Cenozoic Extensional Tectonics Revealed Through Seismic Reflection Imaging, SE Arizona
AuthorWagner, Frank Henry
AdvisorJohnson, Roy A.
Committee ChairJohnson, Roy A.
MetadataShow full item record
PublisherThe University of Arizona.
RightsCopyright © is held by the author. Digital access to this material is made possible by the University Libraries, University of Arizona. Further transmission, reproduction or presentation (such as public display or performance) of protected items is prohibited except with permission of the author.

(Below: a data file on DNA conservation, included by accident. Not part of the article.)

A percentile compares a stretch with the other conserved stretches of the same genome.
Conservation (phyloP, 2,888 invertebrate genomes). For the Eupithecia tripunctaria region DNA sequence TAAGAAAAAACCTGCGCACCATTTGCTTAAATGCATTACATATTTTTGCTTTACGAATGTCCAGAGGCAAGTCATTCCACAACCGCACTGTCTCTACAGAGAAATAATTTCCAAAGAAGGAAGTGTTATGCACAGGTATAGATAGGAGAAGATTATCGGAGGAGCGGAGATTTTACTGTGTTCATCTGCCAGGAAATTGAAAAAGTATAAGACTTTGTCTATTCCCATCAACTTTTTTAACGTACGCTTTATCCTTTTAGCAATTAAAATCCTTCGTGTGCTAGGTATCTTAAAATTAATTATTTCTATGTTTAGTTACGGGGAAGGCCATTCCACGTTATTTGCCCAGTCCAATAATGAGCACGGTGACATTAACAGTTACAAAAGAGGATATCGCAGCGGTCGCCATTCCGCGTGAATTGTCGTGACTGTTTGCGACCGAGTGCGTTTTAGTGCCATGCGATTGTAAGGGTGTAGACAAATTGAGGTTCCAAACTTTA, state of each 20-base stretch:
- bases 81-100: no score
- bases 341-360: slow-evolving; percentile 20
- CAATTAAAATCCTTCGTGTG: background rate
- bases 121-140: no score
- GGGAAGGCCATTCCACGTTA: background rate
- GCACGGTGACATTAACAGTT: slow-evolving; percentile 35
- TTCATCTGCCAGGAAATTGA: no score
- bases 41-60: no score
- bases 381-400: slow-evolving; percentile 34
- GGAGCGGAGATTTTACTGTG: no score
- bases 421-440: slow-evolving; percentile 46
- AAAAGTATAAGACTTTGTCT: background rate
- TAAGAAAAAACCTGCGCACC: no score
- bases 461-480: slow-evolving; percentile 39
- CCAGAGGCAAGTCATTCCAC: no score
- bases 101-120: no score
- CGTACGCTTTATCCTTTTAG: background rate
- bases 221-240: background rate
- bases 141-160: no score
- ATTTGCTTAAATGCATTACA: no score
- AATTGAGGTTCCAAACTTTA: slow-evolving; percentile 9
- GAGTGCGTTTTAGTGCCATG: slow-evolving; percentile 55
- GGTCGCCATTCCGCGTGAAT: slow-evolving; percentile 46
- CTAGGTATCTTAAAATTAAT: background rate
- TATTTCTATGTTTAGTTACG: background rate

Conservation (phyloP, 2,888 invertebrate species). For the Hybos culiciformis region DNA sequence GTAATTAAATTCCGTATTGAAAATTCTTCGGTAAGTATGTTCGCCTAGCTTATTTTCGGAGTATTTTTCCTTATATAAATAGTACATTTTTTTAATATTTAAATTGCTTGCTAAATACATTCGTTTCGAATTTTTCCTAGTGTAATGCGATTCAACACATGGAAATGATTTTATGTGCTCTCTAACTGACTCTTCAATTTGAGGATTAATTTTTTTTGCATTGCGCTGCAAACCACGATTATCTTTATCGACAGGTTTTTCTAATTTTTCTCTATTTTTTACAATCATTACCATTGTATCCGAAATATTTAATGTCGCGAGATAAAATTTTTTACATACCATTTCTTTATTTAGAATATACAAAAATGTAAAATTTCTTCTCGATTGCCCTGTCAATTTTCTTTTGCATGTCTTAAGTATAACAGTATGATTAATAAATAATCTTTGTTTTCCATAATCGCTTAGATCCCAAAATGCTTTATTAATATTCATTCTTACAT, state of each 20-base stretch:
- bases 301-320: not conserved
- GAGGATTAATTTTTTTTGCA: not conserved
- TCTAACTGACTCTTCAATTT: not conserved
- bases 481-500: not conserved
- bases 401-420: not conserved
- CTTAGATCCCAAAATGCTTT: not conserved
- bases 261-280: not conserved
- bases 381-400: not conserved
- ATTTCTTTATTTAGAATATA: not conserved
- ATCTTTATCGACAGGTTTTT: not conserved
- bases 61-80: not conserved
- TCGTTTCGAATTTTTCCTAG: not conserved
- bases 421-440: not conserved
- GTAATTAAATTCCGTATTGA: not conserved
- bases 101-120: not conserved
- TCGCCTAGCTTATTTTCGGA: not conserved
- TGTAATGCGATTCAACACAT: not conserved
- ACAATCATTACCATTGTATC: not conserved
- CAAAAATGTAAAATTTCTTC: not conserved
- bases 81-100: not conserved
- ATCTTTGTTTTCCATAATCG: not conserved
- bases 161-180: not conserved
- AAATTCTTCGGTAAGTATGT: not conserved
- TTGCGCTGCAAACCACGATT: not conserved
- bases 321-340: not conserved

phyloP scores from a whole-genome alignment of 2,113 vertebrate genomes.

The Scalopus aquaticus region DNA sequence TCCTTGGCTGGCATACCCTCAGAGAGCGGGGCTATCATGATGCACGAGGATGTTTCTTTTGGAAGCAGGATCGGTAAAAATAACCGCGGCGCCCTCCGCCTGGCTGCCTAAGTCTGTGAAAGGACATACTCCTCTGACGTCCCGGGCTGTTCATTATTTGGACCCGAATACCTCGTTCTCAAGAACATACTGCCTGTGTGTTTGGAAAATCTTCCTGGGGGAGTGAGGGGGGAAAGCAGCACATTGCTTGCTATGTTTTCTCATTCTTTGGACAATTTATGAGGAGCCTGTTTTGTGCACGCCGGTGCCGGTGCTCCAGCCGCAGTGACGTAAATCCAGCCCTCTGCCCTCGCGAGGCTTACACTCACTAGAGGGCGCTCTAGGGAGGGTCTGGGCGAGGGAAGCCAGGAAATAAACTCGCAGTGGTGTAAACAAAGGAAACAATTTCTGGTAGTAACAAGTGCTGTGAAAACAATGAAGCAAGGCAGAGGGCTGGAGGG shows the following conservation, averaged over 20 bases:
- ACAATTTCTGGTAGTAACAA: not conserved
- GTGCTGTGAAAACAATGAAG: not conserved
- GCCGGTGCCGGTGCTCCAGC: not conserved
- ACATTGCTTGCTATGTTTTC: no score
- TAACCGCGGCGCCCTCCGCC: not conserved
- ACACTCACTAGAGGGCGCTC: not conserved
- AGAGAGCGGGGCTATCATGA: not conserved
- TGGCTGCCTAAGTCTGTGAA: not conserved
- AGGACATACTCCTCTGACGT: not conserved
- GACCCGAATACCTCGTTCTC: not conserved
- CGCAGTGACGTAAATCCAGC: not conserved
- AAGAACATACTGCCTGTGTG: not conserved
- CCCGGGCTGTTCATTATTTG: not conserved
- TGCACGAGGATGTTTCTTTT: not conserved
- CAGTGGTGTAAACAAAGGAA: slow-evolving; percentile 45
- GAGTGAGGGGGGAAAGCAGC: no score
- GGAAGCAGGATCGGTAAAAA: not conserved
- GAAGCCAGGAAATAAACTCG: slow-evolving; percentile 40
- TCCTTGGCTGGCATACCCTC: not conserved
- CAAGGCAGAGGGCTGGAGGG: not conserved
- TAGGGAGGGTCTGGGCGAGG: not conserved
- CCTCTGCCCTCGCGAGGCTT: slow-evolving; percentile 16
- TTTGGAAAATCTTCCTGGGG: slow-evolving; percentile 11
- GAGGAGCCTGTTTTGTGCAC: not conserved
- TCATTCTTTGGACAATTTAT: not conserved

AbstractThe Basin and Range province of western North America is a broad region of irregular topographic expression characterized by various styles of Cenozoic extension. Recent reprocessing and interpretation of a regional suite of industry seismic reflection profiles in southern Arizona, in the southern Basin and Range province of southwestern North America, have illuminated subsurface features related to Cenozoic crustal extension and show a detailed view of extensional processes in the southern Basin and Range. Seismic stratigraphic investigations on these profiles suggest a two-phase model for the evolution of the Catalina-Rincon metamorphic core complex, with an initial stage of isostatic core complex emplacement during detachment faulting that resulted in little topographic expression. This was followed, after a significant tectonic hiatus, by late-stage exhumation and flexural uplift of the metamorphic core complex controlled by younger high-angle faulting. Along-strike, upper-plate deformation in response to core complex emplacement was accommodated by the Santa Rita fault, south of the Catalina-Rincon metamorphic core complex. Finite-element models predicts early mechanical failure of the upper-plate of the detachment system to the south of the Catalina core complex. These models suggest that the Santa Rita fault is the result of a perturbation in the regional stress field caused by the Catalina detachment and the associated brittle failure of the upper plate from the extreme crustal extension associated with core-complex emplacement. These profiles, coupled with geologic and well control, indicate that the southwest-dipping Catalina detachment, the northwest-dipping Santa Rita fault, the east dipping Altar Valley fault, and the highly dissected Sierrita Mountains are all aspects of the same extensional event in the middle-Tertiary. These features all appear to merge into a broad zone of middle-crustal deformation and likely represent heterogeneous upper-crustal deformation in response to middle-to-lower crustal homogeneous deformation.